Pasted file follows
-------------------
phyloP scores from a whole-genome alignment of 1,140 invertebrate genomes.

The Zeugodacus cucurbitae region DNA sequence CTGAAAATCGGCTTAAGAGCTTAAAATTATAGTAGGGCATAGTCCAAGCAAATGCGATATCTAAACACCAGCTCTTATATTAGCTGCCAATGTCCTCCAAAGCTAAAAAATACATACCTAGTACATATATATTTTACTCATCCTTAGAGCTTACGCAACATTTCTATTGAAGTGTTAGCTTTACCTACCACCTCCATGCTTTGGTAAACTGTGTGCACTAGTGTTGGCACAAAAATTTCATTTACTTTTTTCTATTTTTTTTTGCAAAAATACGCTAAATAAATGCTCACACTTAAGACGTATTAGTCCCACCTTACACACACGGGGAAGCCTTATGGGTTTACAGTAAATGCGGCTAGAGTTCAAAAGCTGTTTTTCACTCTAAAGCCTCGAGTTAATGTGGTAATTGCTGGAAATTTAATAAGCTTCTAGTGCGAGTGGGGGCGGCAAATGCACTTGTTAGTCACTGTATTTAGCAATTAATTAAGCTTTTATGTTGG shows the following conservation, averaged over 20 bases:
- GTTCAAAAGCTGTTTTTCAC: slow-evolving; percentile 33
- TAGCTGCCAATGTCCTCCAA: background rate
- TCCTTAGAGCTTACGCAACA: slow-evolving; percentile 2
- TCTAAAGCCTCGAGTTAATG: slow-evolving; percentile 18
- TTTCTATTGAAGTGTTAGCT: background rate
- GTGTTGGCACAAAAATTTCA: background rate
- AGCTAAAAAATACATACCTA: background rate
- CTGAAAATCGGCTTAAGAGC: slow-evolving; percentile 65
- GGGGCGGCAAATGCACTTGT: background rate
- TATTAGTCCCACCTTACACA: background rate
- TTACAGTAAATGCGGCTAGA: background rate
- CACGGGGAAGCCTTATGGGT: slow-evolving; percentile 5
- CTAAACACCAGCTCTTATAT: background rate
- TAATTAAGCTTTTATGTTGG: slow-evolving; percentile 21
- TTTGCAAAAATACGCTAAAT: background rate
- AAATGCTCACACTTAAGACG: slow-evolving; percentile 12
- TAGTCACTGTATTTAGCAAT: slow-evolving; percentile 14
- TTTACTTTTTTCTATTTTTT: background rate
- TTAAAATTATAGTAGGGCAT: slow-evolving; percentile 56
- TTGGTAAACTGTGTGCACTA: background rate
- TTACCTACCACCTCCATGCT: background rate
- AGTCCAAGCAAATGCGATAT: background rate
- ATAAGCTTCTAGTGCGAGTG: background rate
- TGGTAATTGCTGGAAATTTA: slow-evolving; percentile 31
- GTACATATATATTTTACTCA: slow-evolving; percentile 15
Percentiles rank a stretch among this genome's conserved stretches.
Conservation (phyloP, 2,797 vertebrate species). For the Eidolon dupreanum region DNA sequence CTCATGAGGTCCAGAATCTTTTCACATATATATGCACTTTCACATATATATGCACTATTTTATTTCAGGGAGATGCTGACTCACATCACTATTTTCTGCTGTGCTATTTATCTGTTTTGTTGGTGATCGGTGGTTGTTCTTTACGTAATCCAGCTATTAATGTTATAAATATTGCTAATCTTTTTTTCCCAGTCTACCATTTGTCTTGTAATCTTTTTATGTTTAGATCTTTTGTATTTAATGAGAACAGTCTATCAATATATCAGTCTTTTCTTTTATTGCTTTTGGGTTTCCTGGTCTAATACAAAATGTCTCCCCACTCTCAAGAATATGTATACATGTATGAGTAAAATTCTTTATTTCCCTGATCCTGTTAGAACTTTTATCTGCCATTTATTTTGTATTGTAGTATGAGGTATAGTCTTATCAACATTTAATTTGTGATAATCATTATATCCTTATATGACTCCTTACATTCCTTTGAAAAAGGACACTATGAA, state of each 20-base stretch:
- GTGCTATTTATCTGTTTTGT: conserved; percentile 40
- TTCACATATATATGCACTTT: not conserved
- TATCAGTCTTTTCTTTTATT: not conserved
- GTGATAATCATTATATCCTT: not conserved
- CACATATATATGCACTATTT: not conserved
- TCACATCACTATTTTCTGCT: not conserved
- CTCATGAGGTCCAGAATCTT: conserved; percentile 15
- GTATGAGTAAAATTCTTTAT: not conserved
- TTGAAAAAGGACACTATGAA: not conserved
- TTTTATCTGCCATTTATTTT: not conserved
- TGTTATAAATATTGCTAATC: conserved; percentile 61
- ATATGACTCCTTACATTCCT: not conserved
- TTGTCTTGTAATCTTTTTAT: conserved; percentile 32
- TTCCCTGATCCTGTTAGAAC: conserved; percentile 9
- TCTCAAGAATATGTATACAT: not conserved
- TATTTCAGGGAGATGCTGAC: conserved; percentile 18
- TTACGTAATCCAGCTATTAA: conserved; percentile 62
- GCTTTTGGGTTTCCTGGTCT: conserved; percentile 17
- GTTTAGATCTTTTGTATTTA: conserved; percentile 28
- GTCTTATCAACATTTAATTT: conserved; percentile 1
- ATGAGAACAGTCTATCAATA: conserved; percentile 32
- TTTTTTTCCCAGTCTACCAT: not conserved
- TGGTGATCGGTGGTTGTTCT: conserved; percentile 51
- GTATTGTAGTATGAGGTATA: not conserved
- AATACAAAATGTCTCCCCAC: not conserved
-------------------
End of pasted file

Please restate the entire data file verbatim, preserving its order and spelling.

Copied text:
phyloP scores from a whole-genome alignment of 1,140 invertebrate genomes.

The Zeugodacus cucurbitae region DNA sequence CTGAAAATCGGCTTAAGAGCTTAAAATTATAGTAGGGCATAGTCCAAGCAAATGCGATATCTAAACACCAGCTCTTATATTAGCTGCCAATGTCCTCCAAAGCTAAAAAATACATACCTAGTACATATATATTTTACTCATCCTTAGAGCTTACGCAACATTTCTATTGAAGTGTTAGCTTTACCTACCACCTCCATGCTTTGGTAAACTGTGTGCACTAGTGTTGGCACAAAAATTTCATTTACTTTTTTCTATTTTTTTTTGCAAAAATACGCTAAATAAATGCTCACACTTAAGACGTATTAGTCCCACCTTACACACACGGGGAAGCCTTATGGGTTTACAGTAAATGCGGCTAGAGTTCAAAAGCTGTTTTTCACTCTAAAGCCTCGAGTTAATGTGGTAATTGCTGGAAATTTAATAAGCTTCTAGTGCGAGTGGGGGCGGCAAATGCACTTGTTAGTCACTGTATTTAGCAATTAATTAAGCTTTTATGTTGG shows the following conservation, averaged over 20 bases:
- GTTCAAAAGCTGTTTTTCAC: slow-evolving; percentile 33
- TAGCTGCCAATGTCCTCCAA: background rate
- TCCTTAGAGCTTACGCAACA: slow-evolving; percentile 2
- TCTAAAGCCTCGAGTTAATG: slow-evolving; percentile 18
- TTTCTATTGAAGTGTTAGCT: background rate
- GTGTTGGCACAAAAATTTCA: background rate
- AGCTAAAAAATACATACCTA: background rate
- CTGAAAATCGGCTTAAGAGC: slow-evolving; percentile 65
- GGGGCGGCAAATGCACTTGT: background rate
- TATTAGTCCCACCTTACACA: background rate
- TTACAGTAAATGCGGCTAGA: background rate
- CACGGGGAAGCCTTATGGGT: slow-evolving; percentile 5
- CTAAACACCAGCTCTTATAT: background rate
- TAATTAAGCTTTTATGTTGG: slow-evolving; percentile 21
- TTTGCAAAAATACGCTAAAT: background rate
- AAATGCTCACACTTAAGACG: slow-evolving; percentile 12
- TAGTCACTGTATTTAGCAAT: slow-evolving; percentile 14
- TTTACTTTTTTCTATTTTTT: background rate
- TTAAAATTATAGTAGGGCAT: slow-evolving; percentile 56
- TTGGTAAACTGTGTGCACTA: background rate
- TTACCTACCACCTCCATGCT: background rate
- AGTCCAAGCAAATGCGATAT: background rate
- ATAAGCTTCTAGTGCGAGTG: background rate
- TGGTAATTGCTGGAAATTTA: slow-evolving; percentile 31
- GTACATATATATTTTACTCA: slow-evolving; percentile 15
Percentiles rank a stretch among this genome's conserved stretches.
Conservation (phyloP, 2,797 vertebrate species). For the Eidolon dupreanum region DNA sequence CTCATGAGGTCCAGAATCTTTTCACATATATATGCACTTTCACATATATATGCACTATTTTATTTCAGGGAGATGCTGACTCACATCACTATTTTCTGCTGTGCTATTTATCTGTTTTGTTGGTGATCGGTGGTTGTTCTTTACGTAATCCAGCTATTAATGTTATAAATATTGCTAATCTTTTTTTCCCAGTCTACCATTTGTCTTGTAATCTTTTTATGTTTAGATCTTTTGTATTTAATGAGAACAGTCTATCAATATATCAGTCTTTTCTTTTATTGCTTTTGGGTTTCCTGGTCTAATACAAAATGTCTCCCCACTCTCAAGAATATGTATACATGTATGAGTAAAATTCTTTATTTCCCTGATCCTGTTAGAACTTTTATCTGCCATTTATTTTGTATTGTAGTATGAGGTATAGTCTTATCAACATTTAATTTGTGATAATCATTATATCCTTATATGACTCCTTACATTCCTTTGAAAAAGGACACTATGAA, state of each 20-base stretch:
- GTGCTATTTATCTGTTTTGT: conserved; percentile 40
- TTCACATATATATGCACTTT: not conserved
- TATCAGTCTTTTCTTTTATT: not conserved
- GTGATAATCATTATATCCTT: not conserved
- CACATATATATGCACTATTT: not conserved
- TCACATCACTATTTTCTGCT: not conserved
- CTCATGAGGTCCAGAATCTT: conserved; percentile 15
- GTATGAGTAAAATTCTTTAT: not conserved
- TTGAAAAAGGACACTATGAA: not conserved
- TTTTATCTGCCATTTATTTT: not conserved
- TGTTATAAATATTGCTAATC: conserved; percentile 61
- ATATGACTCCTTACATTCCT: not conserved
- TTGTCTTGTAATCTTTTTAT: conserved; percentile 32
- TTCCCTGATCCTGTTAGAAC: conserved; percentile 9
- TCTCAAGAATATGTATACAT: not conserved
- TATTTCAGGGAGATGCTGAC: conserved; percentile 18
- TTACGTAATCCAGCTATTAA: conserved; percentile 62
- GCTTTTGGGTTTCCTGGTCT: conserved; percentile 17
- GTTTAGATCTTTTGTATTTA: conserved; percentile 28
- GTCTTATCAACATTTAATTT: conserved; percentile 1
- ATGAGAACAGTCTATCAATA: conserved; percentile 32
- TTTTTTTCCCAGTCTACCAT: not conserved
- TGGTGATCGGTGGTTGTTCT: conserved; percentile 51
- GTATTGTAGTATGAGGTATA: not conserved
- AATACAAAATGTCTCCCCAC: not conserved